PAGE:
likable Irish-American – a red face, a big cigar and a laugh in which he simply wound up and let go, laughing
all over. His frame shook like a dilapidated jalopy.’”
Off the field, Hartnett married the former Martha Henrietta Marshall on Jan. 28, 1929. Son Charles Leo Jr.
(known as Bud) was born in December 1931 and daughter Sheila was born in June 1935.
Apparently fatherhood agreed with Hartnett. “In 1929, his arm went mysteriously dead in spring training,
where he had reported with his new bride, Martha,” the catchers website states. “Nothing helped the arm,
and during a Cubs' series in Boston, he went to see his mother... after the games. She predicted that his
arm would be better as soon as his pregnant wife delivered their child. Hartnett caught just one game that
season. Junior was born Dec. 4, and within two weeks, Gabby's arm soreness was gone.”
In addition to being a memorable catcher, Hartnett displayed a habit of playing in memorable games. For
example, he was behind the plate during Game Three of the 1932 World Series against the New York
Yankees when Babe Ruth hit his “called shot” home run off Charlie Root. According to Hartnett biographer
William McNeil, Gabby later said, “I don’t want to take anything from the Babe because he’s the reason we
made good money, but he didn’t call the shot. He held up the index finger of his left hand … and said, ‘It only
takes one to hit.’”
Hartnett enjoyed a very good year in 1935, hitting .344, leading the Cubs to the World Series against the
Detroit Tigers. The team lost but Hartnett won the National League MVP award.
Hartnett secured his immortality in Cubs lore on Sept. 28, 1938. As darkness descended on Wrigley Field,
Hartnett, now the team's player-manager, hit a home run with two outs and two strikes in the bottom of the
ninth inning to break a 5-5 tie and launch the Cubs into first place. The team, which seemed to be out of the
pennant race, would later clinch the National League title.
"Most fans were unable to follow the flight of the ball in the darkness, but when it settled into the left field
seats for a walk-off home run, Wrigley Field erupted with a deafening roar that could be heard for blocks,"
Johnson relates. "Thousands of spectators came spilling out of the stands screaming and racing toward
Recalled Hartnett, “I swung with everything I had, and then I got that feeling, the kind of feeling you get when
the blood rushes out of your head and you get dizzy. A lot of people have told me they didn’t know the ball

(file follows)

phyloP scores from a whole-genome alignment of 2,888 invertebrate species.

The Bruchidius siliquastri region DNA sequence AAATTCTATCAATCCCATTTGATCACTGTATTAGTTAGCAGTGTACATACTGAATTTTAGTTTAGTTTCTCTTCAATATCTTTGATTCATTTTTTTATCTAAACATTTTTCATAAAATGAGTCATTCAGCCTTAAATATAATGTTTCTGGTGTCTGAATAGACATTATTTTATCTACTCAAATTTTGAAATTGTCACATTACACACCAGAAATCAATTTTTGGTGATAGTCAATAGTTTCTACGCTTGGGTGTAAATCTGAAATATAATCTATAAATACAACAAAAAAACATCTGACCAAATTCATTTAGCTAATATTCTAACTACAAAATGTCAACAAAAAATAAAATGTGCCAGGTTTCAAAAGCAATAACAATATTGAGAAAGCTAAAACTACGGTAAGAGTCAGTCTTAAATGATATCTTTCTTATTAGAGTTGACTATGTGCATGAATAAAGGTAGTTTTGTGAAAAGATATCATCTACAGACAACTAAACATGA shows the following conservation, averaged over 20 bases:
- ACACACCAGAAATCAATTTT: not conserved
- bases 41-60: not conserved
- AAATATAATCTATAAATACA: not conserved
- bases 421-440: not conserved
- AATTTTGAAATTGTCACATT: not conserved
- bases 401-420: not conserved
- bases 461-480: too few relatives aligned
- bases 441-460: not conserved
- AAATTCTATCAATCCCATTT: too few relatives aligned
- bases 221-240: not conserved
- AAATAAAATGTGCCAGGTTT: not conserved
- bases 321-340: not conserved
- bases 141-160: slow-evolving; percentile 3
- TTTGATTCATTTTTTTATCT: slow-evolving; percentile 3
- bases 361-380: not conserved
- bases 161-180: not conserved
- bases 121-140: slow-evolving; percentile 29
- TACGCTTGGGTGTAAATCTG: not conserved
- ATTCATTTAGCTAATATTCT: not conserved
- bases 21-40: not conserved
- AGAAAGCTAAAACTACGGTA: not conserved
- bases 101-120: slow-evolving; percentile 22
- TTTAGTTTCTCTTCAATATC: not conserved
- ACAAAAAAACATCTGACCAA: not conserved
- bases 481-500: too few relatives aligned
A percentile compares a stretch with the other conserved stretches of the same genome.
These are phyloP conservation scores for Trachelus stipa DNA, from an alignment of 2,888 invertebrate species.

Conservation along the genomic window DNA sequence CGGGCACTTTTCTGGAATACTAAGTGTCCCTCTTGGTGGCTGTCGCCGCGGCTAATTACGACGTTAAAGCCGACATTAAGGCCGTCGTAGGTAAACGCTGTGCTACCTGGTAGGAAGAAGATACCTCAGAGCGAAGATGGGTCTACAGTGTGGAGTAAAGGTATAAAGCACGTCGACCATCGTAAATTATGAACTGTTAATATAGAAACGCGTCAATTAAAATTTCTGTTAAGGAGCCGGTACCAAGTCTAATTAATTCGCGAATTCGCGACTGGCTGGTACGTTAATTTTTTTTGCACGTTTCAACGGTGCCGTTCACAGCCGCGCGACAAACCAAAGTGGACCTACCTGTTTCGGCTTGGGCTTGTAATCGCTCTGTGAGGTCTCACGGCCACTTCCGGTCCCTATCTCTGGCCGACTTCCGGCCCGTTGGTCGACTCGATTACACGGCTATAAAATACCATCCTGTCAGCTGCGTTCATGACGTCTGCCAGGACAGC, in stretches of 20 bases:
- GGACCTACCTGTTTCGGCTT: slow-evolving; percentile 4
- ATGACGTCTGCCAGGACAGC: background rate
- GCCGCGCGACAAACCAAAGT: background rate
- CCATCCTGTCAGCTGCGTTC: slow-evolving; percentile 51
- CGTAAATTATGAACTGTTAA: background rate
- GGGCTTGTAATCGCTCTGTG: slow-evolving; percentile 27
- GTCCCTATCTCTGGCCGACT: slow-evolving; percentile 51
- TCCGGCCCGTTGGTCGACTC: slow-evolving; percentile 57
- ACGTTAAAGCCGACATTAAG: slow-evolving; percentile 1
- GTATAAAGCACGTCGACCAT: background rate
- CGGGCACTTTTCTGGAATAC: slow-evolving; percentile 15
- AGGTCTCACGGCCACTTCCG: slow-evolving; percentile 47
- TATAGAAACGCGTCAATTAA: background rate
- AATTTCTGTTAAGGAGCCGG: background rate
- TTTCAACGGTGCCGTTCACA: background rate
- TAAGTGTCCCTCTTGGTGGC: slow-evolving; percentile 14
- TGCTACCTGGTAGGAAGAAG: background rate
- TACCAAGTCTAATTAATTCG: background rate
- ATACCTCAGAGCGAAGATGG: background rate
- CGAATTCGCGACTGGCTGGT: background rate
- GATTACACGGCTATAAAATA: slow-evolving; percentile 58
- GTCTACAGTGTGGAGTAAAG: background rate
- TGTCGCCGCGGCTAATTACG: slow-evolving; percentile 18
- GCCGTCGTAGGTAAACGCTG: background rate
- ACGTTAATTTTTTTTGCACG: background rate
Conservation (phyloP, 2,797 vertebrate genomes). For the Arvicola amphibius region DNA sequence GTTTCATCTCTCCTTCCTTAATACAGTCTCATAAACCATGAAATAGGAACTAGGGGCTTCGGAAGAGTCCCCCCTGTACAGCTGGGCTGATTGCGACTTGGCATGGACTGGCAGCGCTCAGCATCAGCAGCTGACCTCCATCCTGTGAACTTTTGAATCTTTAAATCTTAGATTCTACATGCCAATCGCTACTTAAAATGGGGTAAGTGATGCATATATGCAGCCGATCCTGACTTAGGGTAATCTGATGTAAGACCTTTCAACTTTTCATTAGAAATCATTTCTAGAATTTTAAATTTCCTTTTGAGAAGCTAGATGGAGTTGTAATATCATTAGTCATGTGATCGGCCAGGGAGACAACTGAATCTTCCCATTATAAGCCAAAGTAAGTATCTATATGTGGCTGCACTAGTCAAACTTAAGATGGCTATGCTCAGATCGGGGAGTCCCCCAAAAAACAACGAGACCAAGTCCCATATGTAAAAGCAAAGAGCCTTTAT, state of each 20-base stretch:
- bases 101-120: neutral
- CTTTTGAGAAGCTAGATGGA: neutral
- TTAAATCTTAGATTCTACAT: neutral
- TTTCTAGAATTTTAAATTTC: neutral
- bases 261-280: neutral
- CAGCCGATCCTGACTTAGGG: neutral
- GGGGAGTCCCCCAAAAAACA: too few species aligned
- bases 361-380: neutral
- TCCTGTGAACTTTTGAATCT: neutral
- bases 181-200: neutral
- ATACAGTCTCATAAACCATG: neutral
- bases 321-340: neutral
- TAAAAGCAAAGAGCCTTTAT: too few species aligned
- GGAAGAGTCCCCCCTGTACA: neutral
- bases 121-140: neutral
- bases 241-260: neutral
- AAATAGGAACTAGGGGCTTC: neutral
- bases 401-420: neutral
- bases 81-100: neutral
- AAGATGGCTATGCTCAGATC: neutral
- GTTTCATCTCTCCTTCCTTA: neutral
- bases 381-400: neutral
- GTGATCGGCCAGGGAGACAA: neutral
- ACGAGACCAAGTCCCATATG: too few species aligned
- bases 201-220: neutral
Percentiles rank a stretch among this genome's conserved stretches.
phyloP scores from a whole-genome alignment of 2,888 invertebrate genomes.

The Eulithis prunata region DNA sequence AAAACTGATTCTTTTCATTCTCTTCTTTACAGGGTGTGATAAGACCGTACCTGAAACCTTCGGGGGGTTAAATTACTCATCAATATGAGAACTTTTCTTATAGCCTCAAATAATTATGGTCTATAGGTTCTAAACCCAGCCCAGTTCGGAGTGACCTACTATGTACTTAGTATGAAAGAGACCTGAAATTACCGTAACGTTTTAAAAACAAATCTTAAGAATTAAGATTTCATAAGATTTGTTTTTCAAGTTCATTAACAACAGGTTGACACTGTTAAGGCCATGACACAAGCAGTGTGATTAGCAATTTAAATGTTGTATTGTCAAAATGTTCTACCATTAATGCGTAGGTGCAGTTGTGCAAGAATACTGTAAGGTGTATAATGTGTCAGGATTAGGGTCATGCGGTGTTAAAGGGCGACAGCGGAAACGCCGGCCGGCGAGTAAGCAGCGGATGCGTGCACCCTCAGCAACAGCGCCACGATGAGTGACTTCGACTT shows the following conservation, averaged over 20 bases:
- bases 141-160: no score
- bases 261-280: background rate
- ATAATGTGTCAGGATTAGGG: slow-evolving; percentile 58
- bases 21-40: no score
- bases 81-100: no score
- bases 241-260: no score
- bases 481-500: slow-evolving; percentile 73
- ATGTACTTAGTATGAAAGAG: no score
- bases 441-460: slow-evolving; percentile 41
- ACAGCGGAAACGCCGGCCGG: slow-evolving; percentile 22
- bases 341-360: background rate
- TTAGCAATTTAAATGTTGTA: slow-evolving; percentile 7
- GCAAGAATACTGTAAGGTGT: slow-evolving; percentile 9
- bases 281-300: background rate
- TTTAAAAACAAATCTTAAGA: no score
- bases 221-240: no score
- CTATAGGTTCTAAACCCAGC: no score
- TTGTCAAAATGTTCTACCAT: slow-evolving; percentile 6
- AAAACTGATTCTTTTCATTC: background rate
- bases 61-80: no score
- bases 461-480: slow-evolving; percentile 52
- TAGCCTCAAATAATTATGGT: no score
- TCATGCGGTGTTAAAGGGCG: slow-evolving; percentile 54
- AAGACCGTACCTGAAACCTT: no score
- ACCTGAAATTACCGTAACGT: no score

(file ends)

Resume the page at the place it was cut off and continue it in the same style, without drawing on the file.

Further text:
was in the bleachers. Well, I did. Maybe I was the only one in the park who did. I knew the moment I hit it. … I
don’t think I saw third base … and I don’t think I walked a step to the plate – I was carried in.”
The clutch hit became known as the “Homer in the Gloamin’” and remains one of the signature walk-off
home runs of all time.
After the 1940 season, Hartnett was fired as Cubs manager. He ended his career in 1941 as the player-
coach with the New York Giants, hitting .300 in 64 games at the age of 40.
Hartnett managed in the minors from 1942 through 1946. After retiring from baseball, Hartnett opened
Gabby Hartnett’s Recreation Center in a Chicago suburb.
In 1955, Hartnett was elected to the Baseball Hall of Fame along with such other greats as Joe DiMaggio.
After selling the center in 1964, Hartnett served as a coach and scout for the Kansas City Athletics for two
He died on his 72nd birthday, Dec. 20, 1972, in Park Ridge, Illinois, from cirrhosis of the liver and is buried in
All Saints Cemetery in Des Plaines, Illinois.
Writes Johnson, "Hartnett’s obituaries conveyed a portrait of a genuinely good man: ‘(It) was his winning
personality that set him apart on the field – a friendly wave to the men in the press box, a hundred
handshakes with friends he had made in every city in the circuit, and autographs for everyone, young and
old, who asked him to sign.”’
One of those autographs went to the notorious Chicago gangster (and baseball fan) Al Capone. A
photograph captured the signing.
After the photo was published in newspapers across the United States, Hartnett received a telegram from
Baseball Commissioner Kenesaw Mountain Landis instructing him not to have his picture taken with
Capone in the future. Hartnett replied with a telegram to the commissioner stating, “OK, but if you don't want
me to have my picture taken with Al Capone, you tell him.”
Hall of Fame manager Joe McCarthy called Hartnett the "perfect catcher."
A section of Rte. 122 running from Millville to Blackstone is dedicated to Charles Leo "Gabby" Hartnett.
Gabby signing an autograph for Al Capone.